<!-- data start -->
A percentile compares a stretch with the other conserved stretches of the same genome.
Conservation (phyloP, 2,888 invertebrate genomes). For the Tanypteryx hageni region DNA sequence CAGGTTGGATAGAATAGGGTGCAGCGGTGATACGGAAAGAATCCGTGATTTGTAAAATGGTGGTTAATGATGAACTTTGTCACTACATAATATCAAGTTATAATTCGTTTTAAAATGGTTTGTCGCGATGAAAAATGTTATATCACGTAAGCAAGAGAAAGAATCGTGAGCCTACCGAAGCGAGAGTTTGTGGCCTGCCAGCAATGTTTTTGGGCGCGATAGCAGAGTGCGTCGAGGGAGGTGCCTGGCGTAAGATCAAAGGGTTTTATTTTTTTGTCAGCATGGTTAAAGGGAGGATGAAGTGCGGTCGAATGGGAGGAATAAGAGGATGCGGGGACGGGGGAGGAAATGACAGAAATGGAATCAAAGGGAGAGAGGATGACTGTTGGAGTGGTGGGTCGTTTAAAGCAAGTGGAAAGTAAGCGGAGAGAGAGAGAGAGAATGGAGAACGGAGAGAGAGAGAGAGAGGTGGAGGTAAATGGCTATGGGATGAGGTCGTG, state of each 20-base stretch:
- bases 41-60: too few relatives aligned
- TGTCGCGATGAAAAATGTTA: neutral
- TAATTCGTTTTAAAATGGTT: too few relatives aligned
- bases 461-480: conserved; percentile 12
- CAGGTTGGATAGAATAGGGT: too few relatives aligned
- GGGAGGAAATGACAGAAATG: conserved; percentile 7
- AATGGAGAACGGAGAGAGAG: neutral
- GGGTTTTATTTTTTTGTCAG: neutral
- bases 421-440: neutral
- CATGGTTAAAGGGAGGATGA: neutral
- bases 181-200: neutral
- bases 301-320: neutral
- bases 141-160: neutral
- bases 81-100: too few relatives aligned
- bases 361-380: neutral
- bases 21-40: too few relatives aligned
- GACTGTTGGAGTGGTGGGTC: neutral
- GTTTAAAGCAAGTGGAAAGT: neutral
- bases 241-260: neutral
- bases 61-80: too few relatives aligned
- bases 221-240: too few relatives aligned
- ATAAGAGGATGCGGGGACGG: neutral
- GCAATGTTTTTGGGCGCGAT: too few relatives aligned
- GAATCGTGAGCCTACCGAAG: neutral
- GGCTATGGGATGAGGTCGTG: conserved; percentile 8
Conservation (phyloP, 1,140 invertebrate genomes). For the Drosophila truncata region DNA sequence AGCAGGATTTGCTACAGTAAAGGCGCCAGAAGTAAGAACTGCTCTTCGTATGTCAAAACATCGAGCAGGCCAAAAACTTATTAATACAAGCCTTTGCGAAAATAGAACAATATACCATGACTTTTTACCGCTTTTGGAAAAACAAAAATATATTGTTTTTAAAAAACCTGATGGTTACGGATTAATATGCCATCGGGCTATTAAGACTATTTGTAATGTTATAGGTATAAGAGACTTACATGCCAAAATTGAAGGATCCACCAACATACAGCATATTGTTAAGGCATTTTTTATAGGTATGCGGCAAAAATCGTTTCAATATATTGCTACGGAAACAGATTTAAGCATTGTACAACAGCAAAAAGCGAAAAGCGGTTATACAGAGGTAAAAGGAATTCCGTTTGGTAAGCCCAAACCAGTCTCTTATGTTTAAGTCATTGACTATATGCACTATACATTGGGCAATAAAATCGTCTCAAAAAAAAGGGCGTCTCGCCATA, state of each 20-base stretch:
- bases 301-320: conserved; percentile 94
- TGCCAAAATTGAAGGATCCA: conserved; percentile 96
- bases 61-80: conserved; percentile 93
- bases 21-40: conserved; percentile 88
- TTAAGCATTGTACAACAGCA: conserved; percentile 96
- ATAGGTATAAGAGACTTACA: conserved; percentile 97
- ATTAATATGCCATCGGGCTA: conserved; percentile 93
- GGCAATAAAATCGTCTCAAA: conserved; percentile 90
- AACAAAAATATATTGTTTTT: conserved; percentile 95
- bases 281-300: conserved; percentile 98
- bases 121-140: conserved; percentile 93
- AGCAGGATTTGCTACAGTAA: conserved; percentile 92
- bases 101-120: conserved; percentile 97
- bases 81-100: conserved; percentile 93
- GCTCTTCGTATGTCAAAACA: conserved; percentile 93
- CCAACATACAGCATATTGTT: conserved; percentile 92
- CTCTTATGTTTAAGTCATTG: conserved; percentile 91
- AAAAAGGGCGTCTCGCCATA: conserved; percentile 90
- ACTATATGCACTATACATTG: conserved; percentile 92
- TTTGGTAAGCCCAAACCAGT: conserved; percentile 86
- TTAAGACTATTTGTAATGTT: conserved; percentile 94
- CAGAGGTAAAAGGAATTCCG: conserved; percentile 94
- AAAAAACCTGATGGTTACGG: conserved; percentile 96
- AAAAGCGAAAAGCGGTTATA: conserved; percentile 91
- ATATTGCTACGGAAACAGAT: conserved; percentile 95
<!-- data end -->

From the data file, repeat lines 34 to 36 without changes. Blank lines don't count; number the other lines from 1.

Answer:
- ATAGGTATAAGAGACTTACA: conserved; percentile 97
- ATTAATATGCCATCGGGCTA: conserved; percentile 93
- GGCAATAAAATCGTCTCAAA: conserved; percentile 90